Note: The Transit line has nothing to do with the Transit Connect runabout.
I found out today that the old Econoline style van is going the way of the dodo next year. Instead, Ford will be using their Transit line of vans that are common in Europe over here in the US, and will be using similar names (T-250, T-350, T-450, T-550) for them.
Engine-wise, they will be using turbo diesels, as well as an EcoBoost twin-turbo gasser similar to the F-150.
Looks, they have a very similar shape to the Sprinter.
Supposedly, they will have a 4WD/AWD option, which the Sprinter offers in Europe, but not in the US.
Price-wise, since these will be made in a US factory, the "chicken tax" is not an issue.
I wonder how this will change things for class B makers. I know that Ford dealers are a lot more common than Mercedes/Freightliner places, and I'm going to assume that parts for these will be a lot more widely available once this model starts selling.
I hope that this van makes a good class B platform. It supposedly has more usable space than the existing Econolines, has competitive MPG, and has been sold in most of the world for decades.
I THINK that just the chassis cabs are staying in production, and the E-vans as we know them are history. The Transit has exciting possibilities and should give the Sprinter some competition. And will hopefully be more attractive than the Nissan High Roof van.
Ford intends to replace the E-Series by 2014 with a global version of the fourth generation Transit platform developed by Ford of Europe. The Transit has been the E-Series' equivalent in Europe since 1965 and competes with the Mercedes-Benz Sprinter.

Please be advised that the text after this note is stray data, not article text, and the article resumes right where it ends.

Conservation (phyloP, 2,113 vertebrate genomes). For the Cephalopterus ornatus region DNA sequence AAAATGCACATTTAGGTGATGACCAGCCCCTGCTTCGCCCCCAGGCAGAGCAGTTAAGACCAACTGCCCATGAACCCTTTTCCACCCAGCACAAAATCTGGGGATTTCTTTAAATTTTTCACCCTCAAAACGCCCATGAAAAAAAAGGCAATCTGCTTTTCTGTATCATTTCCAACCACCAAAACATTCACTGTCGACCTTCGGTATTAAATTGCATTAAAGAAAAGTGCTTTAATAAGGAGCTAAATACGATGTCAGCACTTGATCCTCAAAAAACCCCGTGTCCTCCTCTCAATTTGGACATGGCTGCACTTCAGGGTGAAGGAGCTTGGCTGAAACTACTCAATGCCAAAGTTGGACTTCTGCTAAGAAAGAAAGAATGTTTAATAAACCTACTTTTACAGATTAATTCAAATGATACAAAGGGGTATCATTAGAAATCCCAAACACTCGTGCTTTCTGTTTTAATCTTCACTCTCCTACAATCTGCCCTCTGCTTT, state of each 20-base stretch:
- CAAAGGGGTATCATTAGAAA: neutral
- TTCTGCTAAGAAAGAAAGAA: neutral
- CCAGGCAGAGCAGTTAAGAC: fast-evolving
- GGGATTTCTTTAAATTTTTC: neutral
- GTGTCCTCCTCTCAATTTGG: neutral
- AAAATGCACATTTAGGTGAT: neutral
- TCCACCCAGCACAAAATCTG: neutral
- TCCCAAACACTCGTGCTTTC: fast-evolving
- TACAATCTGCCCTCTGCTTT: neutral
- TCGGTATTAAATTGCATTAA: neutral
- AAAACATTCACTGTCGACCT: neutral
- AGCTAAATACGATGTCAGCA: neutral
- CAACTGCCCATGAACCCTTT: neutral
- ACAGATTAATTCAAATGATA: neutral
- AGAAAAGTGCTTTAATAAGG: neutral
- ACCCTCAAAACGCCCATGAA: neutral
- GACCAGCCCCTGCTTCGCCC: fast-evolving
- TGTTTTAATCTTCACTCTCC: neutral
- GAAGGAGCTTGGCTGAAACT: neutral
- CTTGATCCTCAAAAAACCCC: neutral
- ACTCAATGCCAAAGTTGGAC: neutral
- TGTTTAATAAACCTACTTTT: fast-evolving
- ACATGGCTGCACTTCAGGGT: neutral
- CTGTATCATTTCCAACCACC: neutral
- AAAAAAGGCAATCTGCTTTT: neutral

It is not known if the North American versions of the Transit will be equipped with turbodiesel power which makes up the vast majority of European sales. In order to introduce American buyers to Ford's Euro-vans, the company began importing the mechanically unrelated Transit Connect range for the 2010 model year.
In 2011, the United Auto Workers confirmed the existence of a North American version of the Transit as the future product plans for the Ford Kansas City Assembly Plant were revealed. In late September 2011, Ford registered trademarks for Ford T-250, T-350, T-450, and T-550; the T-Series name will likely be used both as a continuation of the E-Series and to avoid similarity with the smaller Transit Connect.
The American version of the Transit that will eventually replace the E-series and be produced at Ford's plant in Claycomo, Mo. We say eventually, because Ford plans to sell both for awhile, probably to let buyers get used to the idea that the replacement is far more practical and fuel-efficient.